Thursday, September 08, 2005
Is Meg Pulling a Carly?
When Carly Fiorina announced her plan to have Hewlett-Packard—one of the all-time great, if fading, technology franchises—buy commodity PC-maker Compaq Computer for $25 billion shortly before 9/11, she told HP employees in a horribly prescient email that the deal marked “a historic day.”
She was right about that, because in retrospect it marked the beginning of the end for Carly Fiorina as the restorer of HP’s faded luster.
Even worse for Carly is that she was wrong about nearly everything else in her email, including the guts of the problem, as this excerpt makes clear:
Our competitors are going to use every chance they can to discredit it: They'll say we'll lose focus, they'll say we won't be able to execute, they'll say we won't be able to make the tough decisions fast enough.
I believe we will prove them wrong.
Four years later, Carly was out.
Now, today, we read that Meg Whitman, the toy company executive who guided eBay up one of the greatest growth paths in world business history (and I mean that sincerely—no sarcasm at all), is making a $2 to 3 billion overture to buy Skype, the Swedish-based internet phone company, from the ex-Kazaa creators who founded it and the VCs who funded it.
According to the online Wall Street Journal story,
…the person familiar with the situation said that eBay is keen on adding services that make it easier for its customers to buy and sell goods online, as it did when it acquired the electronic-payment processing service PayPal in 2002.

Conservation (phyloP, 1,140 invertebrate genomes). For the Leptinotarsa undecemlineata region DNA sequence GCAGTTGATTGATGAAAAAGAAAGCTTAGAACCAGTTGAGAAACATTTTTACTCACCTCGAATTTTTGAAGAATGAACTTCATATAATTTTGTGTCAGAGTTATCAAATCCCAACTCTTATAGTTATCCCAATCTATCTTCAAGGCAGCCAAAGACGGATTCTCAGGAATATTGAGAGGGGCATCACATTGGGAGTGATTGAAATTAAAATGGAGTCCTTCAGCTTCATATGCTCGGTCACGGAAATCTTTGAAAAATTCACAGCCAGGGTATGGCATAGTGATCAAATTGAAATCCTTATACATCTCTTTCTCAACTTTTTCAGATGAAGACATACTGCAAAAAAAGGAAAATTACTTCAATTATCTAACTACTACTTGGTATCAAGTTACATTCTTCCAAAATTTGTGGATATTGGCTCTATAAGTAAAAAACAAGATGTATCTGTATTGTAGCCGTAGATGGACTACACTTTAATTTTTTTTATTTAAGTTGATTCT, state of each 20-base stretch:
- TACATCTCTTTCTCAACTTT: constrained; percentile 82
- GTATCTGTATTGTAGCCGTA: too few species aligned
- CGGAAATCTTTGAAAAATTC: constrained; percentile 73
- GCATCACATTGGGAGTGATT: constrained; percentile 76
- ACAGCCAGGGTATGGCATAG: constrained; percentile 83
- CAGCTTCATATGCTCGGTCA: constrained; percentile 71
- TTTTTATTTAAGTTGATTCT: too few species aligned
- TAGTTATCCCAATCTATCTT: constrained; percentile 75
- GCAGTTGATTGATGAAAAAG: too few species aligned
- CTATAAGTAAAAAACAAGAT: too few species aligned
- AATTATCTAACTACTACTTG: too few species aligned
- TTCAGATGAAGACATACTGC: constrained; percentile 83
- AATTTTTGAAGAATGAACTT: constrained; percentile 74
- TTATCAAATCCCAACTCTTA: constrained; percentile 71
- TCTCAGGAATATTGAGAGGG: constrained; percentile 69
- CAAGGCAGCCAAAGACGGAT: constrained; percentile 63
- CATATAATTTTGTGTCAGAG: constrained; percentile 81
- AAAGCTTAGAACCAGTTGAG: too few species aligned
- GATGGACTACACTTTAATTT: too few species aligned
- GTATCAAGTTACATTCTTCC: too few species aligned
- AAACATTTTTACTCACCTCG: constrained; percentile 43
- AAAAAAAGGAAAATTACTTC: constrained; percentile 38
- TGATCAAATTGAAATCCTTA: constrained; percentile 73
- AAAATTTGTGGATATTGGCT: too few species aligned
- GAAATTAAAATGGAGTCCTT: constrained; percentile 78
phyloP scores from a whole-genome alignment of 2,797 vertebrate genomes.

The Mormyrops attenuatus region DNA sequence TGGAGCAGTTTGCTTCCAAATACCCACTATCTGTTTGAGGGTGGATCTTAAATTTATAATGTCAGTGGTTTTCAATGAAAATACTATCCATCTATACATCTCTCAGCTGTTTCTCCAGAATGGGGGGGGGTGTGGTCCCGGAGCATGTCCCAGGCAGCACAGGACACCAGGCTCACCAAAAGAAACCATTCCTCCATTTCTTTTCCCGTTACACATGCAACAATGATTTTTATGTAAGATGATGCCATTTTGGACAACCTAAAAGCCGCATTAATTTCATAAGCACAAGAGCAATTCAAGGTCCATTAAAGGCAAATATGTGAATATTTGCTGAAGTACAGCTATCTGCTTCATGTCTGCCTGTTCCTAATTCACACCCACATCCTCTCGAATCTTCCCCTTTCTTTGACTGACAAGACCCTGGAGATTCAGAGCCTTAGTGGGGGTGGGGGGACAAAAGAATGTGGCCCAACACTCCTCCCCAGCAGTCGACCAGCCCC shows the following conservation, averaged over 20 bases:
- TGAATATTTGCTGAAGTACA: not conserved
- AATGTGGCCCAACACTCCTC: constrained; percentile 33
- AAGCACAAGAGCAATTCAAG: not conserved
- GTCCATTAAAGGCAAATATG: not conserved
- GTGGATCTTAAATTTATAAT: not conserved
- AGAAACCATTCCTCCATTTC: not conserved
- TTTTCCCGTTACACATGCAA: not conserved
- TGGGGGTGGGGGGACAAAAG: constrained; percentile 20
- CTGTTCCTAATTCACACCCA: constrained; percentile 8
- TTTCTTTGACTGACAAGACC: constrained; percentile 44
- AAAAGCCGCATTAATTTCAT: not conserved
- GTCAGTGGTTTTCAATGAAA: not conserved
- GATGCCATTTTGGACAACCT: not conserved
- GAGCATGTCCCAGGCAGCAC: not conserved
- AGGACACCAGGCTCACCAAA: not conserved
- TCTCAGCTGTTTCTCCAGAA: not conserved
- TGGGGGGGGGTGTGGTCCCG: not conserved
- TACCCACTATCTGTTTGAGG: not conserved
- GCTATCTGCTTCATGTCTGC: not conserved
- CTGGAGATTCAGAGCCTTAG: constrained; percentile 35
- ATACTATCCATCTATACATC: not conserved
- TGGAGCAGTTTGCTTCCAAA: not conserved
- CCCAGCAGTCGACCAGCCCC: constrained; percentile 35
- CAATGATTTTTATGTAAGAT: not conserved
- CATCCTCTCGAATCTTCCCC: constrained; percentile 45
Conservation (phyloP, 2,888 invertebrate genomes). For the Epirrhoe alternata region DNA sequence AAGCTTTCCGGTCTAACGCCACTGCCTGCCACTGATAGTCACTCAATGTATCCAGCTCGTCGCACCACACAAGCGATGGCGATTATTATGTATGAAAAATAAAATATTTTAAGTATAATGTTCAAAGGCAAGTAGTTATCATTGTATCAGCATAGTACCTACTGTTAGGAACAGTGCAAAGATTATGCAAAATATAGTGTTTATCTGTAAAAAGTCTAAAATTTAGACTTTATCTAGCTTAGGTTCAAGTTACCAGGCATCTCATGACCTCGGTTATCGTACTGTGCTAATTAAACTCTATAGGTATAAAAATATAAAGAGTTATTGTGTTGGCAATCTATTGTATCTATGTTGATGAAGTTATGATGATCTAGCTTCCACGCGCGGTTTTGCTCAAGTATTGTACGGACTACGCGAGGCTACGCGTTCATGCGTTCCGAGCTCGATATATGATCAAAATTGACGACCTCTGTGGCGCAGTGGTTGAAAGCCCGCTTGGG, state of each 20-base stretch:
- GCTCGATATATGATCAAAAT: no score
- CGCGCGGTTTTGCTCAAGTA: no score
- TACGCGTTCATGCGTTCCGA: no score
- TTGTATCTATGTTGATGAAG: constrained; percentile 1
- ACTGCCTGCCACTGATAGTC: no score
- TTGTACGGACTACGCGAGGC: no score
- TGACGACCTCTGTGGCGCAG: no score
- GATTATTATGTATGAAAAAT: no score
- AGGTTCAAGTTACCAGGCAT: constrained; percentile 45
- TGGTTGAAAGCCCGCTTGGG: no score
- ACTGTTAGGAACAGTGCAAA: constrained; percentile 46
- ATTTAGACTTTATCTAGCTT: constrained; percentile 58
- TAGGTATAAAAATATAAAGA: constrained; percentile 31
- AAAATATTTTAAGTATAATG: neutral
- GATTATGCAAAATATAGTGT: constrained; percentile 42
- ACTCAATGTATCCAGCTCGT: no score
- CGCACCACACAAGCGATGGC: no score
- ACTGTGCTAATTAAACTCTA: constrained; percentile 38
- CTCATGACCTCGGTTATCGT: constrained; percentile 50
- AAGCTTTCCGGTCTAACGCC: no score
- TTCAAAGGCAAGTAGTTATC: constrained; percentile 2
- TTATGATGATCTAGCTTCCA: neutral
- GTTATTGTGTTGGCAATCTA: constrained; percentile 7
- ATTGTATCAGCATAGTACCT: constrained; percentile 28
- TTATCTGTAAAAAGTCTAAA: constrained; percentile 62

Now, to give Whitman her due, PayPal was a homerun deal for eBay. And not just a barely-over-the-glove-of-the-leaping-outfielder type of home run, but a Manny Ramirez, screaming-over-the-light-poll-at-Fenway type of home run.
PayPal not only fit like a glove with eBay’s business of acting as middle-man to online buyers and sellers, but eBay gave PayPal’s payment system instant critical mass that made it an internet standard.
Today PayPal generates one quarter of eBay’s revenues, and Whitman deserves all due credit for the deal.
According to the WSJ story,
EBay's massive and technology-literate user base of 157 million could prove willing adopters for Skype software. And those customers — which are often segmented into niche communities — could use the software to communicate with like-minded enthusiasts. Skype's software has been downloaded 162 million times, and has 52 million users world-wide.
Well, I guess.
But my partner uses Skype and so does my brother-in-law…and while they like it well enough, I run my business on instant-messaging and wireless email. Telephones are used for company conference calls and other, less frequent, human interaction—and I suspect the core eBay user acts the same.
I mean, how many of eBay’s users actually communicate regularly via phone to run the nuts and bolts of their business? How many want to start?
As for the real behind-the-scenes stuff going on here, I don’t know much more than what I’ve read.
I know that Meg tried out for the top job at Disney and backed off after getting mixed signals from the Disney people—probably a very wise move, considering the blood-sucking, Machiavellian DNA of the Walt Disney Company.
So why she wants Skype is beyond me.
I suspect, however, if she gets it by paying $2 to 3 billion for a company with an estimated revenue base (the Skype financials are not public) of $6 to 10 million and no apparent fit to the eBay operating model, then it could mark yet another “historic day” in the annals of technology-related acquisitions.
As Compaq did for Carly.
I Am Not Making This Up
The content contained in this blog represents the opinions of Mr. Matthews. Mr. Matthews also acts as an advisor and clients advised by Mr. Matthews may hold either long or short positions in securities of various companies discussed in the blog based upon Mr. Matthews' recommendations.
Posted by Jeff Matthews at 8:56 AM